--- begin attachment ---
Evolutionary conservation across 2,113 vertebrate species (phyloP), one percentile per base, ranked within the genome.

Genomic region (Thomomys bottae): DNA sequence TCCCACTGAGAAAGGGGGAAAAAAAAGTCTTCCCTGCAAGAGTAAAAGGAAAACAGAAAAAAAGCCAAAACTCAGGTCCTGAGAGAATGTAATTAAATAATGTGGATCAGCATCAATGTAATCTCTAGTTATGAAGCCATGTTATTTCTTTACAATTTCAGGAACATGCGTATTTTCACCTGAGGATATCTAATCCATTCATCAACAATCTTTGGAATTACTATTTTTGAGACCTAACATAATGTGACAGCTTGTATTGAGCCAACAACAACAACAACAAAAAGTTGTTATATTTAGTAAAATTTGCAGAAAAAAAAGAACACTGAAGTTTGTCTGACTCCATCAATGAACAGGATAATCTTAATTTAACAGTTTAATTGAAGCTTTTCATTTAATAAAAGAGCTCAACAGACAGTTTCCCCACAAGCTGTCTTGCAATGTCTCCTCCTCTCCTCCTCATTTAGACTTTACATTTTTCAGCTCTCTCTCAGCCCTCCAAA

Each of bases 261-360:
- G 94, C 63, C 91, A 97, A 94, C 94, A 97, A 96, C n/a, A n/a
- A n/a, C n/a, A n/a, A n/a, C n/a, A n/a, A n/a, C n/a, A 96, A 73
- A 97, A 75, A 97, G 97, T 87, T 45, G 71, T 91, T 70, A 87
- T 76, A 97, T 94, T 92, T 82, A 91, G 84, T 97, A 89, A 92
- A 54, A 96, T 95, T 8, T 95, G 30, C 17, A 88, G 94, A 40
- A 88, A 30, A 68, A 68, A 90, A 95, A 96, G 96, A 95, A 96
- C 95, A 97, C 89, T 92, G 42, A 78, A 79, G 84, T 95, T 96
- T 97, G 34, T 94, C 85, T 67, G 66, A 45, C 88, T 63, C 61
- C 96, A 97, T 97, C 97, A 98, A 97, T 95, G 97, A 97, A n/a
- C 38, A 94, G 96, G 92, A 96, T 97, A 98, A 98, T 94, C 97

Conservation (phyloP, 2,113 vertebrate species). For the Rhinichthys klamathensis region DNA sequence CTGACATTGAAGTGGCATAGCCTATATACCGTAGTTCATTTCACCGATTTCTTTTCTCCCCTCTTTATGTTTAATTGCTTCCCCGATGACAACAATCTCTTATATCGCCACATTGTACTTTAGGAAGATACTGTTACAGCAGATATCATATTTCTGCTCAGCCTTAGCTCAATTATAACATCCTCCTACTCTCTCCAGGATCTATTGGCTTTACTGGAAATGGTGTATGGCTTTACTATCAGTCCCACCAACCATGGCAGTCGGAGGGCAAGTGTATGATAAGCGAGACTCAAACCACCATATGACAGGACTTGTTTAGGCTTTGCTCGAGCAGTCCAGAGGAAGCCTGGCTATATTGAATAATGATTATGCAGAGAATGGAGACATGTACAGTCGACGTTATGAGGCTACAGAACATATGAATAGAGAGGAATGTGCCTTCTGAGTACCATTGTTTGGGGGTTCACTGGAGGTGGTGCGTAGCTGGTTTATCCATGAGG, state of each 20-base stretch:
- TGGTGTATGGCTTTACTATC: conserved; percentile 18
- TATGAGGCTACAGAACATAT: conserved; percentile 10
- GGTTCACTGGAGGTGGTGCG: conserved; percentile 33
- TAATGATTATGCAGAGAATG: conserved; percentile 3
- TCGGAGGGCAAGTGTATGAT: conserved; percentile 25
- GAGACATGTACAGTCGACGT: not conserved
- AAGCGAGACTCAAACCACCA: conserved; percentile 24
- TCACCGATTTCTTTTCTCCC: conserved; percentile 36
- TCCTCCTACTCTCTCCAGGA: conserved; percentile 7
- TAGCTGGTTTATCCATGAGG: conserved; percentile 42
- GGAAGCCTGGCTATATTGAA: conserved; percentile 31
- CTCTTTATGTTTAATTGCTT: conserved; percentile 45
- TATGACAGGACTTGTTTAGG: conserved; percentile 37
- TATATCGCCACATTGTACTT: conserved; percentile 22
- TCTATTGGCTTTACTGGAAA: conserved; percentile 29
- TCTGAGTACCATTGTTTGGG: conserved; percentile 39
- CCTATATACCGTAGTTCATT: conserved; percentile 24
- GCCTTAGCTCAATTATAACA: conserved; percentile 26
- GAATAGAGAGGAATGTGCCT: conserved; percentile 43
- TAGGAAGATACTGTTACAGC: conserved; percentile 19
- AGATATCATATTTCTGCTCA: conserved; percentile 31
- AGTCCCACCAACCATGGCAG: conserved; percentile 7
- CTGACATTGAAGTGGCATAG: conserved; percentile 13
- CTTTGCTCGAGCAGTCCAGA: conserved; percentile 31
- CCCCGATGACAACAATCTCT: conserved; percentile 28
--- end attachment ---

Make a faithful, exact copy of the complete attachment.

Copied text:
Evolutionary conservation across 2,113 vertebrate species (phyloP), one percentile per base, ranked within the genome.

Genomic region (Thomomys bottae): DNA sequence TCCCACTGAGAAAGGGGGAAAAAAAAGTCTTCCCTGCAAGAGTAAAAGGAAAACAGAAAAAAAGCCAAAACTCAGGTCCTGAGAGAATGTAATTAAATAATGTGGATCAGCATCAATGTAATCTCTAGTTATGAAGCCATGTTATTTCTTTACAATTTCAGGAACATGCGTATTTTCACCTGAGGATATCTAATCCATTCATCAACAATCTTTGGAATTACTATTTTTGAGACCTAACATAATGTGACAGCTTGTATTGAGCCAACAACAACAACAACAAAAAGTTGTTATATTTAGTAAAATTTGCAGAAAAAAAAGAACACTGAAGTTTGTCTGACTCCATCAATGAACAGGATAATCTTAATTTAACAGTTTAATTGAAGCTTTTCATTTAATAAAAGAGCTCAACAGACAGTTTCCCCACAAGCTGTCTTGCAATGTCTCCTCCTCTCCTCCTCATTTAGACTTTACATTTTTCAGCTCTCTCTCAGCCCTCCAAA

Each of bases 261-360:
- G 94, C 63, C 91, A 97, A 94, C 94, A 97, A 96, C n/a, A n/a
- A n/a, C n/a, A n/a, A n/a, C n/a, A n/a, A n/a, C n/a, A 96, A 73
- A 97, A 75, A 97, G 97, T 87, T 45, G 71, T 91, T 70, A 87
- T 76, A 97, T 94, T 92, T 82, A 91, G 84, T 97, A 89, A 92
- A 54, A 96, T 95, T 8, T 95, G 30, C 17, A 88, G 94, A 40
- A 88, A 30, A 68, A 68, A 90, A 95, A 96, G 96, A 95, A 96
- C 95, A 97, C 89, T 92, G 42, A 78, A 79, G 84, T 95, T 96
- T 97, G 34, T 94, C 85, T 67, G 66, A 45, C 88, T 63, C 61
- C 96, A 97, T 97, C 97, A 98, A 97, T 95, G 97, A 97, A n/a
- C 38, A 94, G 96, G 92, A 96, T 97, A 98, A 98, T 94, C 97

Conservation (phyloP, 2,113 vertebrate species). For the Rhinichthys klamathensis region DNA sequence CTGACATTGAAGTGGCATAGCCTATATACCGTAGTTCATTTCACCGATTTCTTTTCTCCCCTCTTTATGTTTAATTGCTTCCCCGATGACAACAATCTCTTATATCGCCACATTGTACTTTAGGAAGATACTGTTACAGCAGATATCATATTTCTGCTCAGCCTTAGCTCAATTATAACATCCTCCTACTCTCTCCAGGATCTATTGGCTTTACTGGAAATGGTGTATGGCTTTACTATCAGTCCCACCAACCATGGCAGTCGGAGGGCAAGTGTATGATAAGCGAGACTCAAACCACCATATGACAGGACTTGTTTAGGCTTTGCTCGAGCAGTCCAGAGGAAGCCTGGCTATATTGAATAATGATTATGCAGAGAATGGAGACATGTACAGTCGACGTTATGAGGCTACAGAACATATGAATAGAGAGGAATGTGCCTTCTGAGTACCATTGTTTGGGGGTTCACTGGAGGTGGTGCGTAGCTGGTTTATCCATGAGG, state of each 20-base stretch:
- TGGTGTATGGCTTTACTATC: conserved; percentile 18
- TATGAGGCTACAGAACATAT: conserved; percentile 10
- GGTTCACTGGAGGTGGTGCG: conserved; percentile 33
- TAATGATTATGCAGAGAATG: conserved; percentile 3
- TCGGAGGGCAAGTGTATGAT: conserved; percentile 25
- GAGACATGTACAGTCGACGT: not conserved
- AAGCGAGACTCAAACCACCA: conserved; percentile 24
- TCACCGATTTCTTTTCTCCC: conserved; percentile 36
- TCCTCCTACTCTCTCCAGGA: conserved; percentile 7
- TAGCTGGTTTATCCATGAGG: conserved; percentile 42
- GGAAGCCTGGCTATATTGAA: conserved; percentile 31
- CTCTTTATGTTTAATTGCTT: conserved; percentile 45
- TATGACAGGACTTGTTTAGG: conserved; percentile 37
- TATATCGCCACATTGTACTT: conserved; percentile 22
- TCTATTGGCTTTACTGGAAA: conserved; percentile 29
- TCTGAGTACCATTGTTTGGG: conserved; percentile 39
- CCTATATACCGTAGTTCATT: conserved; percentile 24
- GCCTTAGCTCAATTATAACA: conserved; percentile 26
- GAATAGAGAGGAATGTGCCT: conserved; percentile 43
- TAGGAAGATACTGTTACAGC: conserved; percentile 19
- AGATATCATATTTCTGCTCA: conserved; percentile 31
- AGTCCCACCAACCATGGCAG: conserved; percentile 7
- CTGACATTGAAGTGGCATAG: conserved; percentile 13
- CTTTGCTCGAGCAGTCCAGA: conserved; percentile 31
- CCCCGATGACAACAATCTCT: conserved; percentile 28